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The Nikon 16 is a prototype subminiature camera made by Nippon Kōgaku around 1959. It is only known from a book by Rotoloni on Nikon rangefinder cameras. The camera's actual name is uncertain, and the name "Nikon 16" is perhaps a recent invention.
The camera has the shape of a bar, and satin metal finish all around. It was quite inspired by the Gami 16. It is said to take 10×14mm exposures on perforated 16mm film. The cassettes are the same as on the Gami, but the two systems are not fully compatible, because the original Gami takes unperforated film.
The camera can be used in the vertical and horizontal direction, and there is no real notion of top and bottom. There is an eye-level viewfinder at one end, reportedly combined with a rangefinder. The back door is hinged next to the finder eyepiece, and reveals a focal plane shutter, apparently with curved metal curtains.
It is said that the film is advanced by a spring motor, but an advance lever is visible on one side, perhaps to wind the spring. The exposure counter and release button are on the opposite side. The release side also has a large disc, certainly used to set the shutter speed, reportedly from 1/2 to 1/500s.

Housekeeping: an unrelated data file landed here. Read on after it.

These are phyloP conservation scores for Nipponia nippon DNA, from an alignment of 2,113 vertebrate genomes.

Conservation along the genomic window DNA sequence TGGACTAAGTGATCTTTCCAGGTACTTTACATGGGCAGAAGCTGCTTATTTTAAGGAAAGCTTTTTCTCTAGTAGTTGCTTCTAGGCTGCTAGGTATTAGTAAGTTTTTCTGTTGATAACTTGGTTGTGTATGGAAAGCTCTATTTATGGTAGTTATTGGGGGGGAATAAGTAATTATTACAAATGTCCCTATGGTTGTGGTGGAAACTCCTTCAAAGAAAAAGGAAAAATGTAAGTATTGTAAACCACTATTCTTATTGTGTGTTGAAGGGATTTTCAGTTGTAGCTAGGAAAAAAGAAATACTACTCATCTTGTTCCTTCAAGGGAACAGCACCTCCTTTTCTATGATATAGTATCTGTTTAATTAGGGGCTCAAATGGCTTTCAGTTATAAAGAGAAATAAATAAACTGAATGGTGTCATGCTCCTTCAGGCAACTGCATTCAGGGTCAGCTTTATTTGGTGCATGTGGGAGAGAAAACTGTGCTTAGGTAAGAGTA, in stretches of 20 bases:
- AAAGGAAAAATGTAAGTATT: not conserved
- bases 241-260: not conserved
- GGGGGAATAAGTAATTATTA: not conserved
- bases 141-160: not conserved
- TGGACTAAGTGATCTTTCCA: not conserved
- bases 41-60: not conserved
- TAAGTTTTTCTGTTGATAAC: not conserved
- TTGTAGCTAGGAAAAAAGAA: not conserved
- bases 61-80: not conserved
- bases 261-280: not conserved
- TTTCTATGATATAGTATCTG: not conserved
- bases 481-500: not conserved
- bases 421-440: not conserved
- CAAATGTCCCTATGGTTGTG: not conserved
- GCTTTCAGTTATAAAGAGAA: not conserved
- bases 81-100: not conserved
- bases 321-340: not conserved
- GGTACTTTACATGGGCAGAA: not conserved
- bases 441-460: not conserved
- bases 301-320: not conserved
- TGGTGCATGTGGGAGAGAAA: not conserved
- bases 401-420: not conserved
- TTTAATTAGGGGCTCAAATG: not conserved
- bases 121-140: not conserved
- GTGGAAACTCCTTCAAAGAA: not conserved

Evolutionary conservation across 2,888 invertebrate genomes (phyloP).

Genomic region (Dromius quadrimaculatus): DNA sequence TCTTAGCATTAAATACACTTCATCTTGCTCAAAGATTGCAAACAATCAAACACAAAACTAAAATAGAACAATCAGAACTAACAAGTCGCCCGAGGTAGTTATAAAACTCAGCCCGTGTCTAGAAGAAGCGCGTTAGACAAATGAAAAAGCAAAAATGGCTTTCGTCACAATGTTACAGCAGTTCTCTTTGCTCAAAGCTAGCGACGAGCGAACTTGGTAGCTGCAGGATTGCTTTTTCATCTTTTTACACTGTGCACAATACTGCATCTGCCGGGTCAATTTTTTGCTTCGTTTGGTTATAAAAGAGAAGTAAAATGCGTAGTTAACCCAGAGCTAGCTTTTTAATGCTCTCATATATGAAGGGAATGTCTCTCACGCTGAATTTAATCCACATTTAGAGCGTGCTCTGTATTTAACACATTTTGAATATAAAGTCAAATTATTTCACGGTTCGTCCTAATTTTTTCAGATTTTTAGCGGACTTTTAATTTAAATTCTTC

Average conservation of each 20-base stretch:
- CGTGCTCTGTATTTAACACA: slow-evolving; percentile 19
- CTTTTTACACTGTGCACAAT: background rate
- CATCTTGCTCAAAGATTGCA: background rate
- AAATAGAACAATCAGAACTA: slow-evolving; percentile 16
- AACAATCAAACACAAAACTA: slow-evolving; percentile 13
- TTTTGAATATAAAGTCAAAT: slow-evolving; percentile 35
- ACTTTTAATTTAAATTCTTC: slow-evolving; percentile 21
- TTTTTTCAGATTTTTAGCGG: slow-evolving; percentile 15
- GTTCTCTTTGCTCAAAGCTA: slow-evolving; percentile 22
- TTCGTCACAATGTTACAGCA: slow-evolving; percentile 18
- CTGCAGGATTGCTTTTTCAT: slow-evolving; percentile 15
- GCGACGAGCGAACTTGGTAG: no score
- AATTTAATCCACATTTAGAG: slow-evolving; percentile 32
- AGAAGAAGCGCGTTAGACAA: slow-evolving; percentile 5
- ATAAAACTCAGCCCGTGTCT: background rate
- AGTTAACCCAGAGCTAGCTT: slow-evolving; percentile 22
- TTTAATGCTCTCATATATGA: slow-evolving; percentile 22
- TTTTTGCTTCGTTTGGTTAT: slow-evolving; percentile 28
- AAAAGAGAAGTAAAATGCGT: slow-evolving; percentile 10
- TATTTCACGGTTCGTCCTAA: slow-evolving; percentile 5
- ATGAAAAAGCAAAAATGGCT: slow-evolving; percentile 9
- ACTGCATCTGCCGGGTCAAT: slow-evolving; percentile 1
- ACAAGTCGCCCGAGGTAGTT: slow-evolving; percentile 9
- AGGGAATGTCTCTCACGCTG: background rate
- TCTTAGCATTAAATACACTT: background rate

The lens is a Nikkor 25/1.4, focused by a ring half-sunken at the front of the camera. There are depth-of-field indications on the release side, and the NIKKOR 1.4/25 lens name on the other. There is also a NIPPON KOGAKU TOKYO JAPAN logo on the advance side, next to the finder eyepiece.
It is said that the camera was developed on the initiative of Joseph Ehrenreich, CEO of Nikon Inc. and exclusive distributor of the Nippon Kōgaku products in the USA. Two functional prototypes were made around 1959: one was kept by the company and the other was dispatched to Ehrenreich. The project was finally abandoned, certainly because the market was not deemed large enough for a new participant to enter.